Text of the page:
In the realm of natural philosophy and physics, the particle concept has held a significant role over time, serving as a powerful heuristic, illustrative, and operational tool. Despite being frequently challenged, its persistence over the past century has demonstrated its remarkable adaptability. Initially established at the turn of the 19th and 20th centuries with the observation of elementary particles such as electrons in cathode rays (Fig. 3), the concept of “classical” particles underwent a first significant expansion with the advent of quantum theory. From mere building blocks of matter, particles evolved to encompass constituents of radiation and mediators for interactions. Subsequently, the realization of their mutability during the early developments of quantum field theory in the 1930s, including creation, annihilation, and decay processes, became vital for interpreting experimental tracks in cloud chambers. The observation of new particles through their decay products even became the norm later, when high energy physicists switched from the study of cosmic rays to that of artificially produced particles in accelerators. This transition led to a focus on the search for “resonances” or “peaks” in scattering cross-sections, a process which remains today fundamental in particle discovery.

Figure 3: Joseph John Thomson, generally considered the discoverer of the electron in 1897, working with a cathode-ray tube (License: CC BY-SA 2.0).

Exploring the particle era in all its breadth, it became obvious to us that the expansion of the particle concept and our understanding of the particle properties relevant to their observation or discovery were evolving hand in hand. Theoretical and experimental advancements broadened both observational and conceptual perspectives, offering new interpretations of events in terms of particles. So, as we argue in the paper, the potential end of on-shell particle discoveries and the need for new means of observation may herald a new chapter in the history of the particle concept, if not the opening of a whole new book.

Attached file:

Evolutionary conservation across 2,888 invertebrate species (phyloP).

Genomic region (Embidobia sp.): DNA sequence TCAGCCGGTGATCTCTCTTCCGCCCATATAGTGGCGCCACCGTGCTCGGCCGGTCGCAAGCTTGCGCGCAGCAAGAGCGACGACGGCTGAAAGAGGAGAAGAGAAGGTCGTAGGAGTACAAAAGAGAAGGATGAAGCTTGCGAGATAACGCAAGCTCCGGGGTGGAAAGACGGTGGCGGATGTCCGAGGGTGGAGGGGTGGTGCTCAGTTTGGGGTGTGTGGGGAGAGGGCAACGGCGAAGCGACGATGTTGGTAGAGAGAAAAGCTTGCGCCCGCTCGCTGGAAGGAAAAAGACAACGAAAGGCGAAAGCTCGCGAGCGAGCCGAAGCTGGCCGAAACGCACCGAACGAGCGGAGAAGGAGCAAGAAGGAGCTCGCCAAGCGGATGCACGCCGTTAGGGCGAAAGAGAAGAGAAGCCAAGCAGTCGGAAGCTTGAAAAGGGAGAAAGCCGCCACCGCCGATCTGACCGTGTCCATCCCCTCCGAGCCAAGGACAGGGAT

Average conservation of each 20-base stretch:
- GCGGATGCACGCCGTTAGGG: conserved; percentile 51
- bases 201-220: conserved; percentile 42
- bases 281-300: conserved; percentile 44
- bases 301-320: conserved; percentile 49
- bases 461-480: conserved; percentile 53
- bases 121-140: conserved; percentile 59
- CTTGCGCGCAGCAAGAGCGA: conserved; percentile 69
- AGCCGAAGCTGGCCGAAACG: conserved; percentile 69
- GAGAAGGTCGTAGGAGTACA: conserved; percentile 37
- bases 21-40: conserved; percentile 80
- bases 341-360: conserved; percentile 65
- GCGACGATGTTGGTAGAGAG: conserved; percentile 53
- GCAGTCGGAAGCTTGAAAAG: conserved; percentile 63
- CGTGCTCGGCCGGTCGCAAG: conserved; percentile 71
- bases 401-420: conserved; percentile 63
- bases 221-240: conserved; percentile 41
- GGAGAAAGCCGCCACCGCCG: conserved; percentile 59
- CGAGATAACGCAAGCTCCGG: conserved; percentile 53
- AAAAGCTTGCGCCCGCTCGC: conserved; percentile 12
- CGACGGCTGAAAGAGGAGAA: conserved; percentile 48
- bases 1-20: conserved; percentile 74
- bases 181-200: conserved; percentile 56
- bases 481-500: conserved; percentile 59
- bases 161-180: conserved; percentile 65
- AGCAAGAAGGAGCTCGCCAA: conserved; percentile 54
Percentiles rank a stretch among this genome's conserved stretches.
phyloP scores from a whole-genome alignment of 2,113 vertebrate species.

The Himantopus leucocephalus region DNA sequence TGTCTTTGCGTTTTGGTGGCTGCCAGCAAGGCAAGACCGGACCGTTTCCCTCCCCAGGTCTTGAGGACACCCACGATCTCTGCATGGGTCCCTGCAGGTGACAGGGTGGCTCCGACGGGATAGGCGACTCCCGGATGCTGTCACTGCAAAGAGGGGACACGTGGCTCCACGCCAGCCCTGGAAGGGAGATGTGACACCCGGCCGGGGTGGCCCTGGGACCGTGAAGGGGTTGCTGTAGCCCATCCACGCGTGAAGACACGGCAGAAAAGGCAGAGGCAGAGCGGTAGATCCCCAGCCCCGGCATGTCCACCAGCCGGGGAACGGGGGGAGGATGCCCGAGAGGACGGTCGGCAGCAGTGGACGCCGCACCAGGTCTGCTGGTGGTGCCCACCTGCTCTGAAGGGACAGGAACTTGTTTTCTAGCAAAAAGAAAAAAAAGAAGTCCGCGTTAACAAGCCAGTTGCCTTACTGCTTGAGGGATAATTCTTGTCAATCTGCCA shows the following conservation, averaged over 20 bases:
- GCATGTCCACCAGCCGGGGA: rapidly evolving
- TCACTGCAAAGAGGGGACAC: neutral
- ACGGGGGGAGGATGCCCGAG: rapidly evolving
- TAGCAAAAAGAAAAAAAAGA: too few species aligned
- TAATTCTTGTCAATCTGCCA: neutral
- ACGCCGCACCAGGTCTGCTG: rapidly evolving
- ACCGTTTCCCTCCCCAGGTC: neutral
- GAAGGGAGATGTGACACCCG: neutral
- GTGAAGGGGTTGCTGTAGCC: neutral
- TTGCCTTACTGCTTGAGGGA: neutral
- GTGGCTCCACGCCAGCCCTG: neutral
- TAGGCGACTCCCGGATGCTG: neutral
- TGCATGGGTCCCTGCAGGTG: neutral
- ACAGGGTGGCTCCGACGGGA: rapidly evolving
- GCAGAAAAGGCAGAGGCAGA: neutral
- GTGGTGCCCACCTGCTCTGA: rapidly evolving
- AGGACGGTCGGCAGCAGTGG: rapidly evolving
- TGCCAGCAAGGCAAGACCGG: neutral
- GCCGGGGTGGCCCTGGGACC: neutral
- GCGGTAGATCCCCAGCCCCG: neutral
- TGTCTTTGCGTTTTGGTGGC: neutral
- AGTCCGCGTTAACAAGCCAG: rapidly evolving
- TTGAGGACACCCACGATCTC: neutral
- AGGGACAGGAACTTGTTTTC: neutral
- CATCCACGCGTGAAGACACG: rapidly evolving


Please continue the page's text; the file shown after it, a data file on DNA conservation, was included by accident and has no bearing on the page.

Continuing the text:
Challenges and Opportunities

The present situation in high energy physics is already driving physicists to broaden their horizons and explore new avenues of research. Collaborative efforts between different fields and interdisciplinary approaches may hold the key to unlocking new physics. Cosmological studies, astrophysics, and other fields combined with current and future particle collider experiments can contribute valuable insights and potential experimental signatures that may lead to the discovery of new particles or even entirely novel physics beyond the Standard Model. In our paper we argue that one consequence of the decline of on-shell discoveries already is a shift of focus, from the search for individual particles to the exploration of broader theoretical frameworks, in particular in the form of effective field theories. In this way, research is directed toward comprehending the properties of quantum fields and the virtual effects they generate, rather than their quantum excitations, which we call particles. In this frame, theoretical predictions and precise measurements will likely play a crucial role in guiding future research. In fact, this is not totally new: the mass of the top quark was successfully predicted—one could talk of an indirect measurement through virtual effects—in the early 1990s, before its on-shell discovery (see, e.g., [3]). But in the future, such effects could play a much more substantial role in the search for the ultimate theory of nature.

Whatever the final form, we defend that physicists will have to embrace new perspectives and methodologies to explore the uncharted territories of fundamental physics. The field has experienced such transformations in the past. And now it may find itself on the edge of another radical shift as the end of on-shell discoveries could open the door to potential breakthroughs that will redefine the nature of discoveries in high energy physics. Embracing this new era would require creativity, innovation, and a willingness to challenge established practices. As our investigation underlines, the fate of the concept of particle will certainly depend on this process.

 

[1] Nash, J. (2010). Current and Future Developments in Accelerator Facilities. Talk at the 2010 IOP Meeting. Slides available at: https://www.hep.ucl.ac.uk/iop2010/talks/14.pdf
[2] Kuhlman, S. et al. (1996). Physics and technology of the Next Linear Collider: A Report submitted to Snowmass ‘96.
[3] Bernabéu, J., Pich A., and Santamaria, A. (1991). Top quark mass from radiative corrections to the  decay. Nuclear Physics B 363, 326–344.

Poster image credits: View of the LHC tunnel in sector 3-4 / Maximilien Brice © 2009-2023 CERN (License: CC-BY-SA-4.0)